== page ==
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School projects are bulk of proposed Washington Co. capital budget

February 12, 2013|By DON AINES | dona@herald-mail.com

HAGERSTOWN — School construction will make up the bulk of the $39.6 million Washington County would spend in the 2014 fiscal year under a proposed 10-year capital improvement plan reviewed Tuesday by the Board of County Commissioners.

For the 10-year plan the county received requests totaling more than $793 million, which was pared down by the Capital Improvement Plan Committee to $436.7 million over the life of the plan, said Debra Murray, the director of Budget and Finance.

In the fiscal year beginning July 1, the county would spend $10.9 million on the ongoing replacement of Bester Elementary School and begin phase one of spending on a West City Elementary School with $748,000, a figure that would rise to $8 million in 2015, according to the plan. Another $3.5 million would go toward capital maintenance for the school system, it said.

The plan runs through 2023 and, during that time, a number of other school projects would get underway, including replacement of Sharpsburg Elementary, an addition to Fountaindale Elementary, modernization of Boonsboro High School and a planned new school, East City High School in Hagerstown, the plan said.

Total projects planned for the Board of Education would exceed $230 million, according to the plan.

The 10-year plan includes more than 30 road improvement projects costing more than $166 million, but actual spending in 2014 is projected at $10.2 million. That includes $3.5 million for pavement maintenance and restoration; $1.3 million for phase two of the Professional Court extension and more than $1.6 million toward the extension of Yale Drive near the Mount Aetna Technology Park.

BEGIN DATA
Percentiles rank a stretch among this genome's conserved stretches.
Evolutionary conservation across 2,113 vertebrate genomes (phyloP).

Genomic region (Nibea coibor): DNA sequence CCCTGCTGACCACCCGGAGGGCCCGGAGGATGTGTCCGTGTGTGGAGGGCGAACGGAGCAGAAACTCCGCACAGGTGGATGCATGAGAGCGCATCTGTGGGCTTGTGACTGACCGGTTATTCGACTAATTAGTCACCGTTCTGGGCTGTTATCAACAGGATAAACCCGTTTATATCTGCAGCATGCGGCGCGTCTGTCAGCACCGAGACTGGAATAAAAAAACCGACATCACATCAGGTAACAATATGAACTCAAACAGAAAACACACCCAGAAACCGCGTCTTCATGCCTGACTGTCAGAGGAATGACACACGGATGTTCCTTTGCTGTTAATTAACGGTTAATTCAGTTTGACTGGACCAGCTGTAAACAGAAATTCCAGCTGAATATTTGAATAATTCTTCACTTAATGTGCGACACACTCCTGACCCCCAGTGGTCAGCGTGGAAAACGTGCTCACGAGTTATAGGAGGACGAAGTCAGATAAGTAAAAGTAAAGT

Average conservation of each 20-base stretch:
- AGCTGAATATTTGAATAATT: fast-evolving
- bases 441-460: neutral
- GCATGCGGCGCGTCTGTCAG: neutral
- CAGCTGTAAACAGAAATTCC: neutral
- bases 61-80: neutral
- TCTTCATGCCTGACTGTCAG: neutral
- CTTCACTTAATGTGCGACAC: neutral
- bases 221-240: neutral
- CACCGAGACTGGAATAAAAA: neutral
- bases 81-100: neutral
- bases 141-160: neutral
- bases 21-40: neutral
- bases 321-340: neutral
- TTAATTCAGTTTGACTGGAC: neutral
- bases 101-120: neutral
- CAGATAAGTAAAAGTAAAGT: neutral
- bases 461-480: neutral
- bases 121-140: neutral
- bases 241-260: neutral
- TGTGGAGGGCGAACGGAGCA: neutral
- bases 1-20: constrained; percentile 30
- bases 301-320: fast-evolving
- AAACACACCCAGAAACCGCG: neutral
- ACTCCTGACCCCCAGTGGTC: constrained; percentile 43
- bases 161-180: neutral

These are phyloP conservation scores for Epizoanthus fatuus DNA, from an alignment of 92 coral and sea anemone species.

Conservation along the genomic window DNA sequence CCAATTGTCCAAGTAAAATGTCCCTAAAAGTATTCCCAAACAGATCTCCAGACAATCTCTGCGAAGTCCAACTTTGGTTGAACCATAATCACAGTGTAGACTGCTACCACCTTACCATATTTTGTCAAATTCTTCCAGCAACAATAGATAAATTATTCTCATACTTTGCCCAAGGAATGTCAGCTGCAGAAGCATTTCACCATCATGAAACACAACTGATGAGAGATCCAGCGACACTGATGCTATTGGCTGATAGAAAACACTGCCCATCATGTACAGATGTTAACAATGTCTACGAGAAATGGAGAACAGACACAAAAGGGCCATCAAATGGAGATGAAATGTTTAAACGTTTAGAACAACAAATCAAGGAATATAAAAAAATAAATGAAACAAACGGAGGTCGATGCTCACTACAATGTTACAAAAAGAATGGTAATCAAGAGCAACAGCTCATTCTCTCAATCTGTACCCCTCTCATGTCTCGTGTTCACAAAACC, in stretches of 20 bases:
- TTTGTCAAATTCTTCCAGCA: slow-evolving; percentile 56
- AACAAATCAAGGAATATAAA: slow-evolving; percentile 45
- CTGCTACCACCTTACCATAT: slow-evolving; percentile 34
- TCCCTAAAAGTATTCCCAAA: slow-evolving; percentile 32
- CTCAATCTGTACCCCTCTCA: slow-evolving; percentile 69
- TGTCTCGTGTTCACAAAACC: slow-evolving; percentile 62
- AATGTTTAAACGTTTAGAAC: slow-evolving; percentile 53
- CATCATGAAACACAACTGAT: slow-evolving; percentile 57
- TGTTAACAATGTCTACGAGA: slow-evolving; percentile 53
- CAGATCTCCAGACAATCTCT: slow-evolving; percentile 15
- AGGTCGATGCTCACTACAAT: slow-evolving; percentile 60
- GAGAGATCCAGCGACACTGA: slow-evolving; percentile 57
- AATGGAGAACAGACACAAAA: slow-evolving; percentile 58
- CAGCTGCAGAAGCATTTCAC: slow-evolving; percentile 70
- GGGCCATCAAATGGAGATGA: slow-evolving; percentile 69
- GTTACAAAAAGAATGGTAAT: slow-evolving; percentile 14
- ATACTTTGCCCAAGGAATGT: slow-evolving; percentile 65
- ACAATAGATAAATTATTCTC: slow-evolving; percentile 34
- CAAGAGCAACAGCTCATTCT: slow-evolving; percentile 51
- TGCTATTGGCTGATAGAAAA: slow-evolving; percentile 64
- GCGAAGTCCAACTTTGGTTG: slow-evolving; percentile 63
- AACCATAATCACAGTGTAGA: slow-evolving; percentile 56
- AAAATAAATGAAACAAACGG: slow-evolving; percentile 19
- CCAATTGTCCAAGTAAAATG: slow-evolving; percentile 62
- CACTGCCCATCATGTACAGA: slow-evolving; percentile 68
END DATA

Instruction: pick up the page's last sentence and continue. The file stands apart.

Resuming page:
Of the $4.7 million for water quality work in 2014, $2.2 million would go to improvements to the Smithsburg Wastewater Treatment plant and $1.7 million for the Winebrenner Wastewater Treatment Plant, according to the report.

The plan recommends $3.9 million be spent on general government in 2014, with more than $2 million set aside for work on the first and second floors of the County Administration Building.

Funding for the 2014 projects would include $12 million in tax supported bonds, another $4.2 million in other bond funding, $9.1 million in state grants, $5 million from the county general fund capital reserve and about $3.9 million in federal grants.

The county has several big ticket projects that would carry past the 10 years detailed in the proposal, Murray told the commissioners.

Those include approximately $60 million apiece for East City High and Boonsboro High; renovations to the county Detention Center in 2021 and possible expansions in 2025 and 2027; and a county fire and rescue training center now slated for 2025.

Assuming annual borrowing of $12 million in bonds, Murray told the commissioners there could be funding shortfalls of $9 million to $16 million amounting to $119 million from 2020 to 2029.

That could require some projects being modified or pushed back, or additional revenues be found to make up the shortfalls, she said.

Sheriff Douglas W. Mullendore was present at the meeting and noted that renovations to the detention center have already been pushed back from 2016 to 2021 and expansion of the center in the future would depend, in part, on whether the county can institute a day reporting center program to reduce the prisoner population in the future. Similar to a program in Franklin County (Pa.), a day reporting center would test, treat and provide counseling and training for nonviolent offenders, many of whom have substance abuse problems.

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